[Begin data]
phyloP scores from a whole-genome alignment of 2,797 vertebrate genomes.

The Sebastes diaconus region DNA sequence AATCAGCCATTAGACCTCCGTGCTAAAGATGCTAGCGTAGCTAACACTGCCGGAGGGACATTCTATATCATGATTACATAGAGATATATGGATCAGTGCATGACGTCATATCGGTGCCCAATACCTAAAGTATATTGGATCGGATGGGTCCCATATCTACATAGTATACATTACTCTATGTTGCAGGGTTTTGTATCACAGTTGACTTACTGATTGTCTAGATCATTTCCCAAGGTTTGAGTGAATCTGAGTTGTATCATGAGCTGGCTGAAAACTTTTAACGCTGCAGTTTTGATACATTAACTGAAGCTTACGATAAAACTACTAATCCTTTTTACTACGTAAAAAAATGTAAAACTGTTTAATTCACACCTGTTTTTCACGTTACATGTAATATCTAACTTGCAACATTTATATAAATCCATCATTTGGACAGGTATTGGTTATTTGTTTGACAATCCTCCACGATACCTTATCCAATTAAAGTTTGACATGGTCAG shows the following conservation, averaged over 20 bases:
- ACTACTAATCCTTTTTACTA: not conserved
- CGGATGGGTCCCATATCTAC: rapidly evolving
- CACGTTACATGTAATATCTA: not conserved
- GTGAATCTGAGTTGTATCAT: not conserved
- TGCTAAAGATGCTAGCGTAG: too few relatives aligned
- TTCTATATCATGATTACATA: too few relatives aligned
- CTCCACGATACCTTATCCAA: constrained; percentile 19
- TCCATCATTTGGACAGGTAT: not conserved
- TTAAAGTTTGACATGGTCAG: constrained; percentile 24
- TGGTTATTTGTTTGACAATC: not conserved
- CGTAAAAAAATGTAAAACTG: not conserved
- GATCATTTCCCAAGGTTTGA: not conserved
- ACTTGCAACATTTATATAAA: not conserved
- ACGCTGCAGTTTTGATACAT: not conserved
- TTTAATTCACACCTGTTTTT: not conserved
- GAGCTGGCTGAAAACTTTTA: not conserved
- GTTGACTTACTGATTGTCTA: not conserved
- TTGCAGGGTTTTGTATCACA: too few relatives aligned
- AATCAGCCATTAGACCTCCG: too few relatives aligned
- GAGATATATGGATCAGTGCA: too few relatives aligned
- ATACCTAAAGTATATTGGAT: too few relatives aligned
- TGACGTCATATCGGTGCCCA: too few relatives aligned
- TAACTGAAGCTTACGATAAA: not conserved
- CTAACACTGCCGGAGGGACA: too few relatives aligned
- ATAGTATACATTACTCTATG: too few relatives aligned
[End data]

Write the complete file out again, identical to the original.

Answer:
phyloP scores from a whole-genome alignment of 2,797 vertebrate genomes.

The Sebastes diaconus region DNA sequence AATCAGCCATTAGACCTCCGTGCTAAAGATGCTAGCGTAGCTAACACTGCCGGAGGGACATTCTATATCATGATTACATAGAGATATATGGATCAGTGCATGACGTCATATCGGTGCCCAATACCTAAAGTATATTGGATCGGATGGGTCCCATATCTACATAGTATACATTACTCTATGTTGCAGGGTTTTGTATCACAGTTGACTTACTGATTGTCTAGATCATTTCCCAAGGTTTGAGTGAATCTGAGTTGTATCATGAGCTGGCTGAAAACTTTTAACGCTGCAGTTTTGATACATTAACTGAAGCTTACGATAAAACTACTAATCCTTTTTACTACGTAAAAAAATGTAAAACTGTTTAATTCACACCTGTTTTTCACGTTACATGTAATATCTAACTTGCAACATTTATATAAATCCATCATTTGGACAGGTATTGGTTATTTGTTTGACAATCCTCCACGATACCTTATCCAATTAAAGTTTGACATGGTCAG shows the following conservation, averaged over 20 bases:
- ACTACTAATCCTTTTTACTA: not conserved
- CGGATGGGTCCCATATCTAC: rapidly evolving
- CACGTTACATGTAATATCTA: not conserved
- GTGAATCTGAGTTGTATCAT: not conserved
- TGCTAAAGATGCTAGCGTAG: too few relatives aligned
- TTCTATATCATGATTACATA: too few relatives aligned
- CTCCACGATACCTTATCCAA: constrained; percentile 19
- TCCATCATTTGGACAGGTAT: not conserved
- TTAAAGTTTGACATGGTCAG: constrained; percentile 24
- TGGTTATTTGTTTGACAATC: not conserved
- CGTAAAAAAATGTAAAACTG: not conserved
- GATCATTTCCCAAGGTTTGA: not conserved
- ACTTGCAACATTTATATAAA: not conserved
- ACGCTGCAGTTTTGATACAT: not conserved
- TTTAATTCACACCTGTTTTT: not conserved
- GAGCTGGCTGAAAACTTTTA: not conserved
- GTTGACTTACTGATTGTCTA: not conserved
- TTGCAGGGTTTTGTATCACA: too few relatives aligned
- AATCAGCCATTAGACCTCCG: too few relatives aligned
- GAGATATATGGATCAGTGCA: too few relatives aligned
- ATACCTAAAGTATATTGGAT: too few relatives aligned
- TGACGTCATATCGGTGCCCA: too few relatives aligned
- TAACTGAAGCTTACGATAAA: not conserved
- CTAACACTGCCGGAGGGACA: too few relatives aligned
- ATAGTATACATTACTCTATG: too few relatives aligned